As it is Cybersecurity Awareness Month, I’m often asked for my top piece of advice on security. That advice changes, depending on my mood or the situation or the person who asked. I remind my friends all the time about the importance of locking their devices and not opening anything without verifying. With friends who own small businesses, I talk about the importance of keeping customer data safe. But more frequently, I find that my words of wisdom, if you can call them that, revolve around one simple theme: In cybersecurity, expect it to be worse than it is. The corollary is, by the time you find out about the breach, the damage is done.
For example, a friend of mine revealed that her bank account had been hacked. The account has been changed, but almost immediately, the new account has been hacked. The gut reaction is to blame the bank. And it might be a cybersecurity flaw with the bank. However, it could also be that one of the companies who is given that account information is the victim of a security incident or unknowingly has malware in its system. It could be that her own computer is the source of the threat.https://o1.qnsr.com/log/p.gif?;n=203;c=204663295;s=11915;x=7936;f=201904081034270;u=j;z=TIMESTAMP;a=20410779;e=i
Our networks are so intertwined and our endpoints so vast that third-party attacks are becoming more common. It’s easy to blame the large enterprise for the mistake, but chances are greater than ever that the threat is coming from someone else we do business with. In my friend’s situation, the bank is getting the blame without knowing the details of the intrusion, and it is the bank that is taking the reputational hit.
How well do you know the security efforts of your contractors and third-party vendors who have access to your network? If one of them is hacked, will you be the one to take the blame and the financial hit? How do you ensure your customers’ information remains safe?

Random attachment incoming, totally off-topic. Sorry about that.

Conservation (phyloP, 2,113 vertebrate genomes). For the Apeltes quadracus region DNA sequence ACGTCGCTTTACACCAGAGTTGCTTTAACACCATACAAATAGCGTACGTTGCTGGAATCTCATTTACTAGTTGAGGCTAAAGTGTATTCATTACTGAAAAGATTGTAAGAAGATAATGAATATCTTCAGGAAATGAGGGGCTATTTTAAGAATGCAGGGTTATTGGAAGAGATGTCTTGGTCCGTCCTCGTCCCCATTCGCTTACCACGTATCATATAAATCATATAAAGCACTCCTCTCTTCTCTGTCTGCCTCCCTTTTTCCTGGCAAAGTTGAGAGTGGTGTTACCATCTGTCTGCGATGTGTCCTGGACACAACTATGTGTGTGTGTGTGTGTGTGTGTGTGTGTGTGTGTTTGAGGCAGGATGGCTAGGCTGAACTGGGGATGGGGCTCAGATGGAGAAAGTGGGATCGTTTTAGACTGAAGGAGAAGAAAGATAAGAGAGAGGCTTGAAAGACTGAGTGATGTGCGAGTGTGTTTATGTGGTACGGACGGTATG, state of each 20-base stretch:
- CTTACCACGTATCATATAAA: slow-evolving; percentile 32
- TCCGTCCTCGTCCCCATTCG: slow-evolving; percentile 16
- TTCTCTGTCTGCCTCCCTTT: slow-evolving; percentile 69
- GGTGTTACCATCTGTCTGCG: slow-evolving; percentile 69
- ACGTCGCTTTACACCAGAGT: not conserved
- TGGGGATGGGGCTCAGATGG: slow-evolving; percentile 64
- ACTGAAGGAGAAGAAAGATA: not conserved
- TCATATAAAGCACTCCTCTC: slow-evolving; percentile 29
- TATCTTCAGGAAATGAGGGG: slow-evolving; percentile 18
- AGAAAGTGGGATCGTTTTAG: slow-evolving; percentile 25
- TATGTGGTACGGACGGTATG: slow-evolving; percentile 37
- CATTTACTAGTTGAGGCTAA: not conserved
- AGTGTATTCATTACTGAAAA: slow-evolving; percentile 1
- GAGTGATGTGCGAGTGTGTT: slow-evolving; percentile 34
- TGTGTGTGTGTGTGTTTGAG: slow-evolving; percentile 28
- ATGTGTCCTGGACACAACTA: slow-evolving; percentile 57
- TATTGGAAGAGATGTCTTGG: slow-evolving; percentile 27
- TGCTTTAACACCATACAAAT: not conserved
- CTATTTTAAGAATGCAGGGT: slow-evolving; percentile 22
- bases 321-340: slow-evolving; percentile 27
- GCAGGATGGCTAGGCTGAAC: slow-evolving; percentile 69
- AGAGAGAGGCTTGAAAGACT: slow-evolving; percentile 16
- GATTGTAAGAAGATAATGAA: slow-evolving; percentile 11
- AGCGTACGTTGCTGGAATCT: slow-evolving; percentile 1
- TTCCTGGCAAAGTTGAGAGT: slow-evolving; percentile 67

That’s a small personal story. There are, of course, stories in the news right now involving breaches that turned out to be more severe than immediately reported. Equifax revealed more than two million additional records were breached, bringing up its total to 145 million records compromised. And then there was the latest update from Yahoo, telling us that three billion accounts were compromised. Yahoo’s number, you may recall, has been changing from the very beginning. As Ajay Uggirala, director of product marketing at Imperva, told me in an email comment:
It’s not surprising that the Yahoo! breach is larger than originally reported. Troves of data from this breach apparently compromised as long ago as 2012, popped on the Dark Net in 2016, which likely means that at least some of this data has been circulating through the Dark Net for years. The Yahoo! breach and others confirm what we’ve suspected, that attackers are still ahead of enterprises, even the larger companies, when it comes to covering their tracks. The alleged breaches were only detected once the leaked information surfaced on the web.
Attackers are ahead of the rest of us when it comes to covering their tracks. That’s why my philosophy is to expect that incidents are worse than the original findings or announcements. Going back to my friend’s situation, she thought the problem was solved, only to find that there was another layer of attack. How well is your company doing at ensuring the attackers aren’t covering their tracks?
Sue Marquette Poremba has been writing about network security since 2008. In addition to her coverage of security issues for IT Business Edge, her security articles have been published at various sites such as Forbes, Midsize Insider and Tom's Guide. You can reach Sue via Twitter: @sueporemba